|Horatio Washington Bruce|
Confederate Congressman from Kentucky
February 18, 1862 – March 18, 1865
|Preceded by||New office|
|Succeeded by||End of office|
|Born||February 22, 1830|
Lewis County, Kentucky
|Died||January 22, 1903 (aged 72)|
|Political party||Whig, Know Nothing|
|Spouse(s)||Elizabeth Hardin Helm|
|Relations||Son-in-law of John L. Helm|
|Signature||Horatio Washington Bruce's signature|
Horatio Bruce was born February 22, 1830 about one mile south of Vanceburg in Lewis County, Kentucky. He was the son of Alexander and Amanda (Bragg) Bruce and named for two of his uncles, Horatio and Washington Bruce. His paternal grandfather was a soldier in the Continental Army during the Revolutionary War, and his father was a wealthy landowner who served as a Whig in the Kentucky General Assembly in 1825 and 1826. His maternal grandfather also served in the Revolutionary War. He was of Scottish ancestry on his father's side and English ancestry on his mother's side.
Bruce was educated in private schools in his native Lewis County, as well as Manchester, Ohio. At age sixteen, he began work as a salesman in a general store, a job he held until 1849. Concurrently, he was postmaster of the post office in Vanceburg. In 1849, Bruce taught at a school in Vanceburg for a five-month term. The following year, he taught for five months in another school in Lewis County. In December 1850, he relocated to Flemingsburg, where he read law in the office of Leander M. Cox. He was admitted to the bar in July 1851 and opened his practice in Flemingsburg. Later that year, he was appointed examiner by the circuit court of Fleming county, and soon after was elected to the Flemingsburg Board of School Trustees.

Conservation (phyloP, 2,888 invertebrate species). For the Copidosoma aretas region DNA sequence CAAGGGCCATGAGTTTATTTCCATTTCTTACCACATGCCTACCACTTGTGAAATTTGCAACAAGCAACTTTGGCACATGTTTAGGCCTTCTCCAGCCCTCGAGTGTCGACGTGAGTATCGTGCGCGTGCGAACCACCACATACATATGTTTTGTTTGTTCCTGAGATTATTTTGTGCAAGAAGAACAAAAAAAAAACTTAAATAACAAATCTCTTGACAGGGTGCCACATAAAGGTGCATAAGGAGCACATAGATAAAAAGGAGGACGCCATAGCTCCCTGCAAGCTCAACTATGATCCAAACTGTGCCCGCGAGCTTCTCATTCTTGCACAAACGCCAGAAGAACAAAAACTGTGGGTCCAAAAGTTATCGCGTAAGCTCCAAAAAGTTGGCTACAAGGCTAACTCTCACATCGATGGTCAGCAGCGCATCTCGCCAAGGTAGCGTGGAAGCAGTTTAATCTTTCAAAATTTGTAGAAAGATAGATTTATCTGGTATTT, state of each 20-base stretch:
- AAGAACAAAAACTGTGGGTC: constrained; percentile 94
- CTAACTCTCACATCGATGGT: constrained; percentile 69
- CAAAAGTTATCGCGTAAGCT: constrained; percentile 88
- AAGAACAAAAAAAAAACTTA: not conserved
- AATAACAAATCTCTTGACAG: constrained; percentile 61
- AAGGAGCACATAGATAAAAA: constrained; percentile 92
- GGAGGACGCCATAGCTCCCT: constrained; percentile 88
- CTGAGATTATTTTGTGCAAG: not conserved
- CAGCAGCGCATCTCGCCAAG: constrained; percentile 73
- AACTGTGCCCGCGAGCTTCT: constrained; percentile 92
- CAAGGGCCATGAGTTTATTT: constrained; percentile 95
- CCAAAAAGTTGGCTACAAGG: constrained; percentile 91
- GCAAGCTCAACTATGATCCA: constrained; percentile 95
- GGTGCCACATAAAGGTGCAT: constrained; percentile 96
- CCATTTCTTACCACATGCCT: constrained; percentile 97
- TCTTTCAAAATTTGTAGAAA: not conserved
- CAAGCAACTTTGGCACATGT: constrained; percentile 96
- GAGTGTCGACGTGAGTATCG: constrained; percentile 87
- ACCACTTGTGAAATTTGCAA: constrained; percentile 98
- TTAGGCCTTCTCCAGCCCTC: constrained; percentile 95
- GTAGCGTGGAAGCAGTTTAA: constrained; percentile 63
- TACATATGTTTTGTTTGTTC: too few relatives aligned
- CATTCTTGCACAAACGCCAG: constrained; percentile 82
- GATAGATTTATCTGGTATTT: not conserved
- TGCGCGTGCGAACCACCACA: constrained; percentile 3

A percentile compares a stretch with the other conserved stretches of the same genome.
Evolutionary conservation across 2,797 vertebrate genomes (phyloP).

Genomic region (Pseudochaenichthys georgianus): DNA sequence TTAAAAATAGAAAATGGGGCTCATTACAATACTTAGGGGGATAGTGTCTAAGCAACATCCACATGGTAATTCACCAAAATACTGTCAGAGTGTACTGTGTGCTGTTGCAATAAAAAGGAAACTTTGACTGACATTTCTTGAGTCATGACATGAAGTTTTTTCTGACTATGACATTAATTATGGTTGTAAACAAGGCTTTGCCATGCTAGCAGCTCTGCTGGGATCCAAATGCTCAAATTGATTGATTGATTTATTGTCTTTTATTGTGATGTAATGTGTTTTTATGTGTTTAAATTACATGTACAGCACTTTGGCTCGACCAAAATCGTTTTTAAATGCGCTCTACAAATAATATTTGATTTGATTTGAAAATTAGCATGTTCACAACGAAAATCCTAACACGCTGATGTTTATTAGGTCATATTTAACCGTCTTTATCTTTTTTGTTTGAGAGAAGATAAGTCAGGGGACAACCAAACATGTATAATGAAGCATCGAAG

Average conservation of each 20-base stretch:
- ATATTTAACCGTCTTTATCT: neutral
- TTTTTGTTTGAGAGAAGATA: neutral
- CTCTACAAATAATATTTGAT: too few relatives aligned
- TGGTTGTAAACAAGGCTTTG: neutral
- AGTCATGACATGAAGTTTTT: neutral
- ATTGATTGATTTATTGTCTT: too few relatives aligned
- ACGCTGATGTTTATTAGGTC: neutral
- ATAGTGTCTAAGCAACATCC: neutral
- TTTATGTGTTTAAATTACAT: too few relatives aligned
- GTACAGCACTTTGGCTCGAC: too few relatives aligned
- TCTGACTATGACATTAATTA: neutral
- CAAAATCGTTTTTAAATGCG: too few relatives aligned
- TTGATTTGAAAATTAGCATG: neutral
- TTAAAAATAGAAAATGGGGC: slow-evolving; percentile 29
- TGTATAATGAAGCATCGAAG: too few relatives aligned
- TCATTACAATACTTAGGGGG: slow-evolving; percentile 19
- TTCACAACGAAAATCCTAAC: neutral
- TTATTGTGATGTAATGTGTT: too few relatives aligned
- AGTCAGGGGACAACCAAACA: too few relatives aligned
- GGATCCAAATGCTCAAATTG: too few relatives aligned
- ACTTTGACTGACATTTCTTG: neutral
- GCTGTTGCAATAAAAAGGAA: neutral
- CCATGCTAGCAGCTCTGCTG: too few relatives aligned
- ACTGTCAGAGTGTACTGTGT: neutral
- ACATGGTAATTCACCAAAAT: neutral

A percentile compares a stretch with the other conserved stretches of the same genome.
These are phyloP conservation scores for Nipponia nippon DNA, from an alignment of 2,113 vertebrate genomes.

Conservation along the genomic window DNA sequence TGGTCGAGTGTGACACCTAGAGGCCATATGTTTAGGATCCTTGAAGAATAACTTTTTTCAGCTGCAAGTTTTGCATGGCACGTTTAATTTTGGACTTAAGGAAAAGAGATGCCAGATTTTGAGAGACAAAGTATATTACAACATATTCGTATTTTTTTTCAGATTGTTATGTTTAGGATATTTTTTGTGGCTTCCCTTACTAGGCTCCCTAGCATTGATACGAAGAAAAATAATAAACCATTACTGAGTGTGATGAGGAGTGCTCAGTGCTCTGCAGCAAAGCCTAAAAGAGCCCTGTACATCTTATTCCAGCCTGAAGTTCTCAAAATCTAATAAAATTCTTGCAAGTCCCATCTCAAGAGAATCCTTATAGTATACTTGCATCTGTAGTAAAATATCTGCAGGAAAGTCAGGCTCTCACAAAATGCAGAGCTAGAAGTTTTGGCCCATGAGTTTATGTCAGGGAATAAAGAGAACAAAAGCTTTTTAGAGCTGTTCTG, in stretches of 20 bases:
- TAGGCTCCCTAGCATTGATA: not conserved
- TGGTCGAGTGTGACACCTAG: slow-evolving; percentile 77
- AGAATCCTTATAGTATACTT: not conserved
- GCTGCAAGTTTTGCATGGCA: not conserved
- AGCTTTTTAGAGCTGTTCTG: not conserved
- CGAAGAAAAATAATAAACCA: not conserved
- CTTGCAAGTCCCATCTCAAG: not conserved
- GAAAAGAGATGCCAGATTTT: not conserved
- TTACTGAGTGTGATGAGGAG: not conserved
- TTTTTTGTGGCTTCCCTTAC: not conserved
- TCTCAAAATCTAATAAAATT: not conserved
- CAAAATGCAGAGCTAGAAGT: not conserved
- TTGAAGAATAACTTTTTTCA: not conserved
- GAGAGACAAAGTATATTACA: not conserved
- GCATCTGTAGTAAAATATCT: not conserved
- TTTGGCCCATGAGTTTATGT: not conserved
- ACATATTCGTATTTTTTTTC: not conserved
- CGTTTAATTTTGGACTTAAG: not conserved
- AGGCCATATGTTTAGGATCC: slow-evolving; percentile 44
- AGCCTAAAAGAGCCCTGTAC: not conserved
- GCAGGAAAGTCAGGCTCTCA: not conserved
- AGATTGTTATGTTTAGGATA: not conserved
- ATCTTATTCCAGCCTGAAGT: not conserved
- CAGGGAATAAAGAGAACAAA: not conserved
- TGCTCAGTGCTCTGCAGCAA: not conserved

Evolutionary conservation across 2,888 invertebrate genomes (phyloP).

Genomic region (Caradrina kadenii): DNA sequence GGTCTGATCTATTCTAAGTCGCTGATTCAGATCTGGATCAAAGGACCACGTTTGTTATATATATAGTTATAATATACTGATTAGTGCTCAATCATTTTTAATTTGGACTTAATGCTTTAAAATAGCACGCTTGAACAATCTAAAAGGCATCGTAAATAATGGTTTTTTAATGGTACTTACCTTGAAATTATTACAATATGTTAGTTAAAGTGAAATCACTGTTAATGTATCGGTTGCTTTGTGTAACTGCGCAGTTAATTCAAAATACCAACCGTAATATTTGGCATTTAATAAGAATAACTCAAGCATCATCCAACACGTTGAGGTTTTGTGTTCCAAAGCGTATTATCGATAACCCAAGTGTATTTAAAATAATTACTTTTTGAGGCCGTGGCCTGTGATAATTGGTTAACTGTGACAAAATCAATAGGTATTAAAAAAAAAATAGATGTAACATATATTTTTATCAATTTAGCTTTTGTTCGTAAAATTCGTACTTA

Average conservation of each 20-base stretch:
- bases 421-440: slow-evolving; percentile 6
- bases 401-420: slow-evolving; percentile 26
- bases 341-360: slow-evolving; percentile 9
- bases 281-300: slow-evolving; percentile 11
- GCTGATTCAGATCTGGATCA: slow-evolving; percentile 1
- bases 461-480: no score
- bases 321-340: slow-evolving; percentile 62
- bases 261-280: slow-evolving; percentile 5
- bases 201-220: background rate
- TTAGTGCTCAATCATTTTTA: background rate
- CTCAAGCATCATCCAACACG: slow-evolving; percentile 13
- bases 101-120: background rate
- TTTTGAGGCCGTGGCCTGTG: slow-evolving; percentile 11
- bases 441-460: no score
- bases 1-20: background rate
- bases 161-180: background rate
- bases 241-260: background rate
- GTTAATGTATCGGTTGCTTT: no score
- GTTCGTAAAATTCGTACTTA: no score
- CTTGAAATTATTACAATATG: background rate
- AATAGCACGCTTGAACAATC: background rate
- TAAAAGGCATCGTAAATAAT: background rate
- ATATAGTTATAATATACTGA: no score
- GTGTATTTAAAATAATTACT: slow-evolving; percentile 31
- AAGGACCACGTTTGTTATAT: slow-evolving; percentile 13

Antebellum political career
Bruce first became active in politics in 1852, making campaign speeches for the Whig presidential ticket of Winfield Scott and William Alexander Graham in the 1852 election. When the Whig Party collapsed, Bruce associated with the Know Nothing Party, and was elected to represent Fleming County in the Kentucky House of Representatives in 1855 and 1856.
On June 12, 1856, Bruce married Elizabeth Hardin Helm, daughter of two-time Kentucky Governor John L. Helm, at "Helm Place", the bride's home in Elizabethtown, Kentucky. The couple had five children: Helm Bruce, Elizabeth Barber Bruce, Maria Preston Pope Bruce, Mary (Bruce) Smith, and V. Alexander Bruce. In August 1856, Bruce was elected Commonwealth's Attorney for the Tenth District, comprising Mason, Lewis, Greenup, Rowan, Fleming and Nicholas counties. He held this position until 1858.
In late 1858, he resigned his position as Commonwealth's Attorney and moved to Louisville. There, he formed the law firm of Helm and Bruce with his brother-in-law, Benjamin Hardin Helm. During the 1860 presidential election, Bruce actively supported the Constitutional Union ticket of John Bell and Edward Everett. In 1861, he adopted a states' rights platform and unsuccessfully sought a seat in the United States House of Representatives, losing to Robert Mallory.
At the outbreak of the Civil War, Bruce sided with the Confederacy and left Louisville for Bowling Green, the headquarters of the state's Confederates, on August 17, 1861. He was a delegate to Kentucky's first Confederate sovereignty convention, held at Russellville from October 29-31, 1861. This self-constituted convention laid the groundwork for Kentucky's secession from the Union, and called for a second convention to be held in Russellville November 18 and 19, 1861. This second convention passed an ordinance of secession, declaring Kentucky to have withdrawn from the Union. The convention also established a provisional Confederate state government, and Bruce was elected a member of its legislature. Shortly thereafter, Kentucky was admitted to the Confederate States of America.
On January 22, 1862, Bruce was elected as a Representative in the First Confederate Congress. He was chosen to represent Kentucky on a committee to arrange and conduct the inaugural ceremonies of Jefferson Davis and Alexander H. Stephens as Confederate President and Vice-President, respectively. He was also named to the Foreign Relations Committee and the Committee on Patents. On January 10, 1864, he was re-elected to the Second Confederate Congress, serving until the end of the war. Records of his service in the Confederate Congresses have been lost to history.